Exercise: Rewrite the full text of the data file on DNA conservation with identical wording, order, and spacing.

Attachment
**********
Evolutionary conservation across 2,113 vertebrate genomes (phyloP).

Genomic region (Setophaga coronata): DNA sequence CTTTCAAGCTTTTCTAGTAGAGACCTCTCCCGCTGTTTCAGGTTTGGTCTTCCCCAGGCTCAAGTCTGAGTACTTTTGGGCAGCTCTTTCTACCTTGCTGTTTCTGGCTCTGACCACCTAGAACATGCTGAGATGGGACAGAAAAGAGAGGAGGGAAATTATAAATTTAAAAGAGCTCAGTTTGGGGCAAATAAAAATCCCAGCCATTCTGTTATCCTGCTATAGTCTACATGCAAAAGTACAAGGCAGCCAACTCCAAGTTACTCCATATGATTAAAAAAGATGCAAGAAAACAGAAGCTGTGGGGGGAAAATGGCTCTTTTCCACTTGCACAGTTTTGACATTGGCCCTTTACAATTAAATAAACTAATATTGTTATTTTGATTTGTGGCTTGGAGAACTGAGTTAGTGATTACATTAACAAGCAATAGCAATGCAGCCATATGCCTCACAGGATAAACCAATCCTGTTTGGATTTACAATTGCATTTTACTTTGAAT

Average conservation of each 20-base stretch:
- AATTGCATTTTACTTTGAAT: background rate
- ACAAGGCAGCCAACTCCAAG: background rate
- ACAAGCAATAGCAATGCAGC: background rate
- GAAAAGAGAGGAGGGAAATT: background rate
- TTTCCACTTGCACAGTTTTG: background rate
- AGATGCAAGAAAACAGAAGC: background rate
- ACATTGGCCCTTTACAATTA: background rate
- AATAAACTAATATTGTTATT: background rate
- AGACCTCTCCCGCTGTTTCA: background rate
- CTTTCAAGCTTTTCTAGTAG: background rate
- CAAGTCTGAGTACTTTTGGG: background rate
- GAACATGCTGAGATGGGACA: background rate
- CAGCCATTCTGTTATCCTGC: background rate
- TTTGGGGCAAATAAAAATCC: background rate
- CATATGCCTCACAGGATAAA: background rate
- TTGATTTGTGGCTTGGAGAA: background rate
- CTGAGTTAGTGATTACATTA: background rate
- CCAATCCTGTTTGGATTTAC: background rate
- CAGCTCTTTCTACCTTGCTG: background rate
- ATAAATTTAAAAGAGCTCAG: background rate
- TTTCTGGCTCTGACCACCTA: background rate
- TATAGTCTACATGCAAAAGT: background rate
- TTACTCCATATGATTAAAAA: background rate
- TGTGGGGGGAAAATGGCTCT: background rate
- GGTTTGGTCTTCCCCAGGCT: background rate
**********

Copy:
Evolutionary conservation across 2,113 vertebrate genomes (phyloP).

Genomic region (Setophaga coronata): DNA sequence CTTTCAAGCTTTTCTAGTAGAGACCTCTCCCGCTGTTTCAGGTTTGGTCTTCCCCAGGCTCAAGTCTGAGTACTTTTGGGCAGCTCTTTCTACCTTGCTGTTTCTGGCTCTGACCACCTAGAACATGCTGAGATGGGACAGAAAAGAGAGGAGGGAAATTATAAATTTAAAAGAGCTCAGTTTGGGGCAAATAAAAATCCCAGCCATTCTGTTATCCTGCTATAGTCTACATGCAAAAGTACAAGGCAGCCAACTCCAAGTTACTCCATATGATTAAAAAAGATGCAAGAAAACAGAAGCTGTGGGGGGAAAATGGCTCTTTTCCACTTGCACAGTTTTGACATTGGCCCTTTACAATTAAATAAACTAATATTGTTATTTTGATTTGTGGCTTGGAGAACTGAGTTAGTGATTACATTAACAAGCAATAGCAATGCAGCCATATGCCTCACAGGATAAACCAATCCTGTTTGGATTTACAATTGCATTTTACTTTGAAT

Average conservation of each 20-base stretch:
- AATTGCATTTTACTTTGAAT: background rate
- ACAAGGCAGCCAACTCCAAG: background rate
- ACAAGCAATAGCAATGCAGC: background rate
- GAAAAGAGAGGAGGGAAATT: background rate
- TTTCCACTTGCACAGTTTTG: background rate
- AGATGCAAGAAAACAGAAGC: background rate
- ACATTGGCCCTTTACAATTA: background rate
- AATAAACTAATATTGTTATT: background rate
- AGACCTCTCCCGCTGTTTCA: background rate
- CTTTCAAGCTTTTCTAGTAG: background rate
- CAAGTCTGAGTACTTTTGGG: background rate
- GAACATGCTGAGATGGGACA: background rate
- CAGCCATTCTGTTATCCTGC: background rate
- TTTGGGGCAAATAAAAATCC: background rate
- CATATGCCTCACAGGATAAA: background rate
- TTGATTTGTGGCTTGGAGAA: background rate
- CTGAGTTAGTGATTACATTA: background rate
- CCAATCCTGTTTGGATTTAC: background rate
- CAGCTCTTTCTACCTTGCTG: background rate
- ATAAATTTAAAAGAGCTCAG: background rate
- TTTCTGGCTCTGACCACCTA: background rate
- TATAGTCTACATGCAAAAGT: background rate
- TTACTCCATATGATTAAAAA: background rate
- TGTGGGGGGAAAATGGCTCT: background rate
- GGTTTGGTCTTCCCCAGGCT: background rate